As Meghan Markle prepares to wed Prince Harry, why did she become an Anglican? | Culture| Arts, music and lifestyle reporting from Germany | DW | 02.05.2018
  1. Inhalt
  2. Navigation
  3. Weitere Inhalte
  4. Metanavigation
  5. Suche
  6. Choose from 30 Languages

Culture

As Meghan Markle prepares to wed Prince Harry, why did she become an Anglican?

England is feverishly awaiting the latest royal wedding on May 19 as Prince Harry of Wales, grandson of Queen Elizabeth II, marries US actress Meghan Markle. But few were expecting the American bride to get baptized.

Amid the hype in the lead-up to the royal nuptials, it was reported that Meghan Markle was quietly baptized and confirmed as an Anglican at St James's Palace in London in early March. Justin Welby, the Archbishop of Canterbury and spiritual leader of the Church of England, is said to have performed the private ceremony.

Read moreThe 'Markle sparkle': Why Prince Harry's fiancée reminds people of Princess Diana

Though Markle attended a Catholic high school in Los Angeles, she was raised in a Protestant home. Indeed, her father is a member of the US Episcopal Church, which is part of the Anglican Communion, the umbrella arm of one of the world's largest Christian faiths that numbers some 85 million people in over 165 countries. Nonetheless, it's understood that Markle was never baptized.

Queen Elizabeth II wears a blue outfit with red-trimmed bow on her blue hat (picture-alliance/empics/J. Barlow)

Queen Elizabeth II: head of the Church of England

Markle's decision to be confirmed as an Anglican was in no way obligatory. Yet her late-life baptism shouldn't be surprising as her fiance's grandmother, Queen Elizabeth II, is the leader and Supreme Governor of the Church of England — even if this is largely a ceremonial role.

Church of the Reformation

Anglicanism grew up in the late Middle Ages out of the Protestant Reformation that was then sweeping across Europe, and officially came into being with the formation of the Church of England in 1534.

This English Reformation began when a dispute between King Henry VIII (1491-1547) and the Roman Papacy over the legality of royal marriages caused the English bishops to break away from Rome in 1531 and declare that Henry — rather than the Pope — was the head of the English Church.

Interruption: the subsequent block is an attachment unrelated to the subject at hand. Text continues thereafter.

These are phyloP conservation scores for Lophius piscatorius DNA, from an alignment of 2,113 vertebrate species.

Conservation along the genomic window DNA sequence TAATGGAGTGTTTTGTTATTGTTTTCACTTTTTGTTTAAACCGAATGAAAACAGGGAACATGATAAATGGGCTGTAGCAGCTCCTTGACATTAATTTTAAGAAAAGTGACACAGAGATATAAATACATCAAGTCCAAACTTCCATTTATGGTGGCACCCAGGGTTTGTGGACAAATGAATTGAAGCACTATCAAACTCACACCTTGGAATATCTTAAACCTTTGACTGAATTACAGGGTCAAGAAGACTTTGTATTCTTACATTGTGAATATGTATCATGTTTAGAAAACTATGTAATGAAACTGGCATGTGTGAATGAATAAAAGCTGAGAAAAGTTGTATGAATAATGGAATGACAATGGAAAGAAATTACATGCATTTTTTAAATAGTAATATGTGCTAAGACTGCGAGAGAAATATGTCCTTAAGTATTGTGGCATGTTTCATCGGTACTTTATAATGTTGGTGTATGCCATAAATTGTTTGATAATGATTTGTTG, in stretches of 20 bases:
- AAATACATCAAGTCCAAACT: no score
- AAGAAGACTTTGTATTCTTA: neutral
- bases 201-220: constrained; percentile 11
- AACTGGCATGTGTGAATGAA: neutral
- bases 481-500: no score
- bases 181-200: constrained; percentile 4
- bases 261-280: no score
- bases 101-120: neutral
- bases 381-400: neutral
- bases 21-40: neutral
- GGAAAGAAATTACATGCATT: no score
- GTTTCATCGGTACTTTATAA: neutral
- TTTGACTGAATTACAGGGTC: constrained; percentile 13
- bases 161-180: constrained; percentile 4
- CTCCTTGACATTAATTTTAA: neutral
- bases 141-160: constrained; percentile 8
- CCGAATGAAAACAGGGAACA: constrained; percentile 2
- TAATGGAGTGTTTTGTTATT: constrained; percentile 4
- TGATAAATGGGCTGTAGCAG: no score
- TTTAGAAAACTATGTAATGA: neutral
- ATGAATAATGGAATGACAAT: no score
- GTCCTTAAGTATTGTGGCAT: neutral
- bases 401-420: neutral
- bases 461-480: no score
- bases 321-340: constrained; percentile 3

Read morePrince Harry and Meghan Markle set wedding date for May 19

Vor der Hochzeit von Prinz Harry und Meghan (picture-alliance/dpa/K.Wigglesworth)

Merchandisers are already preparing for the big day

Two years later, the English Parliament passed a law that made King Henry the secular head of the new Church in England — a role the English royal family retains to this day.

Reverend Christopher Easthill, Rector of the Anglican/Episcopal Church of St. Augustine of Canterbury, points out that Catholic roots remain. "We say that we are Catholic and Reformed, Catholic because in our Reformation we have kept a great deal of the structure and liturgy of the Catholic Church."

Indeed, Henry VIII remained a "staunch Catholic," Easthill notes, with the King writing a critical essay of the German reformer Martin Luther and his teachings. As a result, he was awarded the title of "Defender of the Faith" by the Pope — despite his separation from Rome.

Nonetheless, since 1549 the Book of Common Prayer has set out the distinct prayers, sacraments, ecclesiastical actions and ministries of the Anglican Church.

Read moreUK's Prince Harry drops stiff upper lip over Diana death

Anglicans need new blood

With over 80 million believers globally, the Anglican community is the world's third largest Christian faith behind the Roman Catholic Church (1.2 billion) and the Orthodox church (280 million).

Prince Harry and Meghan Markle meet the crowds in Nottingham, England (Getty Images/C. Furlong)

Prince Harry and Meghan Markle meet the crowds in Nottingham, England in December 2017

But while the Church of England itself has between 20 and 22 million members, according to  estimates, a 2017 report by Britain's National Centre for Social Research found that membership in both the Church of England and numerous other Anglican denominations has roughly halved over the last 20 years.

The church will be hoping that its new high profile member can turn this trend around. 

Read morePrince Harry's and Meghan Markle's German roots

 

DW recommends

Advertisement